Blessed be the Almighty and Eternal, the Infinitely Wise and Merciful God, who hath taught us the Use of the PEN, who out of his great Goodness to Mankind, has made him understand Things which he did not know. I praise him for his excellent Gifts, and give him thanks for his continued Benefits, and I testify that there is but One God, and that he has no Partner; and that MAHOMET is his Servant and Apostle, endu’d with an excellent Spirit, and Master of convincing Demonstration, and a victorious Sword: the Blessing of God be upon him, and his Companions, (Men of great Thoughts, and vast Understandings,) and upon all his Followers, to the End of the World.
You ask’d me, Dear Friend, (God preserve you for ever, and make you Partaker of everlasting Happiness) to communicate to you what I knew concerning the Mysteries of the Eastern Philosophy, mention’d by the Learned Avicenna: Now you must understand, that whoever designs to attain to a clear and distinct Knowledge, must be diligent in the search of it. Indeed your request gave me a noble turn of Thought, and brought me to the understanding of what I never knew before; nay, it advanc’d me to such an elevation, as no Tongue, how eloquent soever, is able to express; and the reason is, because ’tis of a quite different nature and kind from the Things of this World; only this there is in it, that whoever has attain’d to any degree of it, is so mightily affected with joy Pleasure, and Exultation, that ’tis impossible for him to conceal his sense of it, but he is forc’d to utter some general Expressions, since he cannot be particular. Now if a Man, who has not been polish’d by good Education, happens to attain to that state, he tuns out into strange Expressions, and speaks he knows not what; so that one of this sort of Men, when in that state, cry’d out, Praise to be me! How wonderful am I! Another said, I am Truth!. Another, That he was God.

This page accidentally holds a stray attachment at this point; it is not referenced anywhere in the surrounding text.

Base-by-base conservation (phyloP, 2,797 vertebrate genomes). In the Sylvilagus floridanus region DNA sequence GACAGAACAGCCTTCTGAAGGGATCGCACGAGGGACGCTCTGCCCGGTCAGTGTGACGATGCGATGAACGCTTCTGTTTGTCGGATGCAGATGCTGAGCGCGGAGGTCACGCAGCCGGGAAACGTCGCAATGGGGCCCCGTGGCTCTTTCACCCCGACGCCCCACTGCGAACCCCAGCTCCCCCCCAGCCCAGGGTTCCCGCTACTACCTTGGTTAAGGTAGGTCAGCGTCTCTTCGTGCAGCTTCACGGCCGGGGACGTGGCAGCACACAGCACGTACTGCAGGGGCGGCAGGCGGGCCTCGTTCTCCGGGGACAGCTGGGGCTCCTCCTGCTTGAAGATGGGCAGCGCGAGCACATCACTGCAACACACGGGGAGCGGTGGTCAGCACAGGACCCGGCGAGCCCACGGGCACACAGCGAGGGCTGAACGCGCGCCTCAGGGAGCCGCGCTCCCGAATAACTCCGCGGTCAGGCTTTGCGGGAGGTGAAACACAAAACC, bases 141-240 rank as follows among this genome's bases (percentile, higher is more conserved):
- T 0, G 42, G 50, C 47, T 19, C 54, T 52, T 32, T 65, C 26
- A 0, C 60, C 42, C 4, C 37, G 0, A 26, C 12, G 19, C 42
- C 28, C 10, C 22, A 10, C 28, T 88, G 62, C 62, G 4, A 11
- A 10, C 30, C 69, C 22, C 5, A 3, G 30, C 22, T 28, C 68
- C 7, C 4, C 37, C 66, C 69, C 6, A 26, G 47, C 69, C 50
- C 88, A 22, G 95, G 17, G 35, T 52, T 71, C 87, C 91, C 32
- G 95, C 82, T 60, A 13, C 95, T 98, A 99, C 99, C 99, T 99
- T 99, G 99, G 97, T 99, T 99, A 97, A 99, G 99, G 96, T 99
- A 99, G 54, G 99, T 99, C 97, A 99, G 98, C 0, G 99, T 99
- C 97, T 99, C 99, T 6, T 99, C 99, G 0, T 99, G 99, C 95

Abu Hamed Algazali, when he had attain’d to it, express’d himself thus,
it was, ’tis not to be express’d;
Enquire no further, but conceive the best.
But he was a Man that had good Learning, and was well vers’d in the Sciences. What Avenpace says at the end of his Discourse concerning the UNION, is worth your Observing; There he, says That ’twill appear plainly to any one that understands the design of his Book, that that degree is not attainable by the means of those Sciences which were then in use; but that he attain’d to what he knew, by being altogether abstracted from any thing which he had been acquainted with before; and that he was furnish’d with other Notions altogether independent upon matter, and of too noble a nature to be any way attributed to the Natural Life, but were peculiar to the Blessed, and which upon that account we may call Divine Proprieties, which God (whose Name be prais’d) bestows upon such of his Servants as he pleases.